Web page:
DIVERSIFICATION was the best thing I ever did, says Johnny Lynch of the award-winning Macroom Mozzarella.
He’s about to launch two new cheese products into shops this month, a Greek-style cheese and an Halloumi, while the meat side of his business is also rapidly expanding. A blue cheese is also being looked at, as well as creating greater production capacity to keep up with demand.
But the 50-year-old honestly reveals that the future didn’t always look so bright after his radical diversification, and many times in the early years he hugely regretted his decision when he was losing money and also battling bowel cancer.
Like so many other men in West Cork, he started out on his family farm, aged 16, milking a dairy herd of 50. But by 2009, mainly due to the price of milk, he admits he was barely getting by.
‘I knew we had to make a switch – not just for ourselves but for the next generation,’ said the father of three.
He was aware of lots of other cheese makers making a go of it throughout West Cork, but knew he’d have to try a different angle – which is where the mozzarella idea came from.
Despite everyone, from friends to Teagasc advisors cautioning against it, he wouldn’t be swayed. He first went to the UK to look at a herd and later imported 30 cattle from Northern Italy at a cost, and he remembers it exactly, €52,600.
An in-calf heifer costs €3,000; a maiden heifer €2,000 and a calf €1,000.
‘I bought 20 maiden heifers, 10 calves and a bull. That was October 2009, and we started making cheese in 2011,’ he explained.
Selling the milk quota and cattle helped to finance the herd and additional infrastructure costs of around €50,000 for things like strengthening works to the existing parlour, stronger gates and fences, etc.
Initially Johnny went into partnership with someone in the locality.
That arrangement saw the cheese being made on a nearby farm by cheese expert Sean Ferry from Schull.
‘He has 35 years’ experience making cheese – he has been doing it since he was 12,’ said Johnny.
‘Then in 2015 we went out on our own. That required another half a million investment into a unit on our farm where Sean and two others worked from.’
An approach from Aldi (followed by the now infamous TV ad!) and other multiples marked the significant turning point in his fortunes and brought the business ‘to a whole new level.’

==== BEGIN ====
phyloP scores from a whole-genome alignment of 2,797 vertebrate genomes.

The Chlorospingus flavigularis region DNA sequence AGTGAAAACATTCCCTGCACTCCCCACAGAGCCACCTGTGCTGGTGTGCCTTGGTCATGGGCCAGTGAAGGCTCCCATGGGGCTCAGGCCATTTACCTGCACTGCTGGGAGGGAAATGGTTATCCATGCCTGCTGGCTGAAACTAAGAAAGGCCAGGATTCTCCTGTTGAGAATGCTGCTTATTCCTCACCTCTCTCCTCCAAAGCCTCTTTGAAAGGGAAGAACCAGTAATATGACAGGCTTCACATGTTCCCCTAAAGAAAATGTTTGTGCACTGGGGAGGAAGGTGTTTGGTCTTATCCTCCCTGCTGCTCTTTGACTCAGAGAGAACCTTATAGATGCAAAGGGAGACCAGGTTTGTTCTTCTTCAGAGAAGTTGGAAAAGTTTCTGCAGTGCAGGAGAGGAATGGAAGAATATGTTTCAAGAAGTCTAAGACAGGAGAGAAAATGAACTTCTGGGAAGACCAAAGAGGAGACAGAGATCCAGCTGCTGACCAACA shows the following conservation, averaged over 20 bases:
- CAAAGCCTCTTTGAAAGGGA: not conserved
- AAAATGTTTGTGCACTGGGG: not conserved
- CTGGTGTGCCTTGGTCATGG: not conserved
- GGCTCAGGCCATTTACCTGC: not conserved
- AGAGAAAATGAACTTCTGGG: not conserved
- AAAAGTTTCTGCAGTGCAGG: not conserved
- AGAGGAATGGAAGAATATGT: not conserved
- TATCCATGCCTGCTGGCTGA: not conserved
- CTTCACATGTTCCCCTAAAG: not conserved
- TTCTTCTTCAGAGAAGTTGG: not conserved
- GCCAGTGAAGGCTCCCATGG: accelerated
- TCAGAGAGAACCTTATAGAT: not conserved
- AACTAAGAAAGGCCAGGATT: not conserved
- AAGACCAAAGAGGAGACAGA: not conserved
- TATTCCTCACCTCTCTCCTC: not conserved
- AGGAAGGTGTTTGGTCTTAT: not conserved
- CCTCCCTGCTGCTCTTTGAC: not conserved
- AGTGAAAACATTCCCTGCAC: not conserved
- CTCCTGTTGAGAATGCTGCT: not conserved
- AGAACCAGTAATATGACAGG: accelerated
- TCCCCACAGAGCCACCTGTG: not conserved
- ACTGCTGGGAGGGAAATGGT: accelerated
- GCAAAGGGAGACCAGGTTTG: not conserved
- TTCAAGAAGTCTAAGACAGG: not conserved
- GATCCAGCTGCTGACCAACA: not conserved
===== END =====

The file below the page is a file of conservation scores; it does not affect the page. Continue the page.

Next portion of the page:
‘We went from making 500 kilos of cheese a week to 2,000 a week. We’ve now two milking herds of 400, mainly Irish-bred. And we employ a team of 15 – 12 in the plant and three on the farm.’
‘We’ve had a lot of support from Udaras na Gaeltachta in terms of employment and building grants and have a great relationship with them.’
Regarding the future, a need for a second unit is now very much under consideration with Halloumi and the Greek-style cheese moving into shops at the start of this month where they’ll join the award-winning mozzarella and ricotta.
This past winter they experimented with a blue cheese, which has gone down well at farmers’ markets, but a separate unit entirely is needed for this, which – he says – they’ll have to do their ‘sums on.’
Their buffalo meat products are slightly less known, but are growing in popularity and they’re now selling around four animals a month.
‘We’ve been calving cows since 2011, and males must go for slaughter as you can’t take animals with horns to the mart, so it’s the only option. They’re slaughtered in Cork and cut and prepared by Twomey’s in Macroom into things like mince and burgers. They’re low in calories and fat and very high in iron.’
They’re available on menus throughout West Cork and in other outlets such as Organico, Bantry; Drinagh Co-Op in Skibbereen and Scally’s SuperValu Clonakilty, where Johnny credits owner Eugene as being a huge support.
Interestingly, buffalo meat is very popular among Ireland’s Indian community, especially around Clonmel.
Outside of all that, they host Buffalo Farm Tours in association with Dorothy Ó Tuama of Lee Valley Taste Trails.
She’s a Fáilte Ireland tour guide and has been giving tours on Johnny’s farm since 2016 to visitors from the likes of Russia, China, Mexico, US and Europe, as well as school trips.
From now on, Johnny says they’ll be hosting an average of two tours a week.
Smack in the middle of the initial struggle in 2013, when money was being lost, and as he said himself things ‘were shockingly tough’ Johnny was diagnosed with bowel cancer.
He has recovered, but says that, like many after cancer, ‘you never go back to how you were.’
‘I’ve regular check-ups and you would be fearful in the run-up to them and on edge. You’ll always have health issues but you learn to live with that.’
On a positive and extremely unusual note, just recently, they welcomed healthy twin bull and heifer buffalo calves.
‘There’s a one in 10,000 chance of this happening and what makes it more unusual is that it’s our second set. We had another back in 2014.’
Johnny has a real affection for his buffalos, which he says are more like dogs in that they’re very intelligent with lots of them answering by name when called.
However, just like cows they need to be milked twice a day. They produce less milk, but it’s more valuable.
‘We have two people who come here for it who can’t have dairy milk. We don’t sell it yet – but anything is possible!’
• Buffalo Farm Tours are holding an open morning on the farm on May 11th from 11am to 12.30pm. For more information and booking, see leevalleytastetrails.ie